1. It is the 23rd week and the doctor tells you that your baby won’t make it to 29 weeks. 29 weeks is where his odds of survival and against disability improve dramatically. You are shown charts with sharply climbing curves. You find where you are today. This week, the odds of bad outcomes are 80 or 90%. Next week, they are a little better, maybe only 70%.
You are asked: “Do you want to stay at the hospital? You can, but we may take the baby sooner.”
You are asked: “How ‘heroic’ should we be if there is no heartbeat at birth?”
You and your wife go home with your two older kids and Google these questions. You discover that these questions are hard to answer.
2. So you decide to start a company. You did once before and it turned out well, with a successful acquisition - maybe you can do it again? You call your new company Roobrik and start building tools to help people make complex, high-stakes, emotional decisions. You see both a need and an opportunity to focus on helping older adults and their families. There are hundreds of decisions, big and small, and you realize they are the hardest most people will ever have to make. It will be an honor, you decide, to one day help your parents have a good life, and on a more distant day, a good death.
3. Your band is called the Day Action Band. You have a 7” on Numero and release three full-length albums. When someone asks you where to start, you say go listen to “All Comes Down to This” all the way through, then maybe “Back of Your Car” because you always liked those songs. You put them all up on iTunes, Spotify, Rdio, and Pandora years ago. You include this section because (a) like all musicians you expect that one day your back catalog will be discovered by musicologists and ebullient youth for its shabby brilliance and (b) you wonder if Listserve exposure will register on your quarterly digital reports.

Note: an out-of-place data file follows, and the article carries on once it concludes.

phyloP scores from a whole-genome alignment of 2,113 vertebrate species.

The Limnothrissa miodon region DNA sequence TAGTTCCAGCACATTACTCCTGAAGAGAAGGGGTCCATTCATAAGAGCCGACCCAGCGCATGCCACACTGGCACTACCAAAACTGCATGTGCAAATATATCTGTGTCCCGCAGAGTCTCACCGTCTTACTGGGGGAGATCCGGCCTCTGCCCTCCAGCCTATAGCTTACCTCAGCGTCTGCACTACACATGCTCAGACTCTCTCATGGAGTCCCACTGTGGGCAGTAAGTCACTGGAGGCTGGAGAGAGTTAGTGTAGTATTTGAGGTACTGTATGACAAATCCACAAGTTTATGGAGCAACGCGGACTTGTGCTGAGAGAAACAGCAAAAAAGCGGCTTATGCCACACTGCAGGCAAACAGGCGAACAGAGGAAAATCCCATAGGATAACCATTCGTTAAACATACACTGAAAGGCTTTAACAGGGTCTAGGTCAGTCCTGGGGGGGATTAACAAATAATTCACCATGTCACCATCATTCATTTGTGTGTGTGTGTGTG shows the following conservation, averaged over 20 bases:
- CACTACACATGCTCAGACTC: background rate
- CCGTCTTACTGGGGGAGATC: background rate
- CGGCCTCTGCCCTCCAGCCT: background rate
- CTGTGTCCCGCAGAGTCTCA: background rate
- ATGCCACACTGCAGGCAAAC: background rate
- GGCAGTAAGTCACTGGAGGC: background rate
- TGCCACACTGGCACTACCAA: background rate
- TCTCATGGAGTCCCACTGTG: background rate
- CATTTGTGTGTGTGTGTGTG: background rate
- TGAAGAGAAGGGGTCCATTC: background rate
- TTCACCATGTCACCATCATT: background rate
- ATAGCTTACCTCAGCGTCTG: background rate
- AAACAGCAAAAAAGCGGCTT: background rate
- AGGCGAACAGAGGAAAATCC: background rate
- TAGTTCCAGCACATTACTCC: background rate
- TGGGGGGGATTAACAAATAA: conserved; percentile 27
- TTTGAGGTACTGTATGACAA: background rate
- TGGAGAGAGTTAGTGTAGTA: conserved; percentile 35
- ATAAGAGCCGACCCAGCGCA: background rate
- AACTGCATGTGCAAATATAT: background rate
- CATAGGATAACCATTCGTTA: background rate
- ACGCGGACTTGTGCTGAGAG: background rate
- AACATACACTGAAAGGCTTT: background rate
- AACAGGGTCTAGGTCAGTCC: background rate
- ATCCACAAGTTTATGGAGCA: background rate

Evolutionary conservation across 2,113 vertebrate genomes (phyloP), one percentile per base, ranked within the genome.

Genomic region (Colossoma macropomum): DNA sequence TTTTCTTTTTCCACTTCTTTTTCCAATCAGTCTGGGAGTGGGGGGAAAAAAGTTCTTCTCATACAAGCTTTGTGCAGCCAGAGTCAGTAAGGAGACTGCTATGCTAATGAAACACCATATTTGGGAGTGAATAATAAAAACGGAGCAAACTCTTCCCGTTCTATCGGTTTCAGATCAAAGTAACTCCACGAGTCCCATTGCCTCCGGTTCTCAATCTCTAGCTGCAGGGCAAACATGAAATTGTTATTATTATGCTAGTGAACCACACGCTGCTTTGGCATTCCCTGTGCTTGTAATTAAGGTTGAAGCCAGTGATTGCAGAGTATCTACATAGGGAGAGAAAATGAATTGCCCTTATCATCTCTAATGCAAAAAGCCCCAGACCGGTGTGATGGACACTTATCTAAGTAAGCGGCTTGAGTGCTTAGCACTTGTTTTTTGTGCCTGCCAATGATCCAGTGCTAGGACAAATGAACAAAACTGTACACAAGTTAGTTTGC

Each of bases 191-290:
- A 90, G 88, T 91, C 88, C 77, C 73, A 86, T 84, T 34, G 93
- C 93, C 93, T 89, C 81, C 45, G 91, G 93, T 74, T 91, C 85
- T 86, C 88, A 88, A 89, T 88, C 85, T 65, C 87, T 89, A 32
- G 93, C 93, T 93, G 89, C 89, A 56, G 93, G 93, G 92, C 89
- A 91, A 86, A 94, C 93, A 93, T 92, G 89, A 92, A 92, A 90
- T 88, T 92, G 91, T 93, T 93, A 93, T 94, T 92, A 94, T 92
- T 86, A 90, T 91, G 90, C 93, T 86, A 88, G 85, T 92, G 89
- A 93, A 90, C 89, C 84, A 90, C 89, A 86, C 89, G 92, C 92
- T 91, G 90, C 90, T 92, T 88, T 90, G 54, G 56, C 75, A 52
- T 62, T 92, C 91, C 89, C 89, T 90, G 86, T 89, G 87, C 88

4. Your baby was born at the beginning of week 26. He was 2 lbs, 2 oz, and lived in the NICU for two and a half months. He came home with an oxygen tank and got tiny plastic glasses. But he thrived, and at 4 he is healthy, as normal as any kid. You are grateful for this. For your good fortune and for good doctors, nurses, and science. When your blood type comes back, and they tell you that, good news, it's teeming with rare antibodies helpful to preemies, you make a quiet pledge to yourself.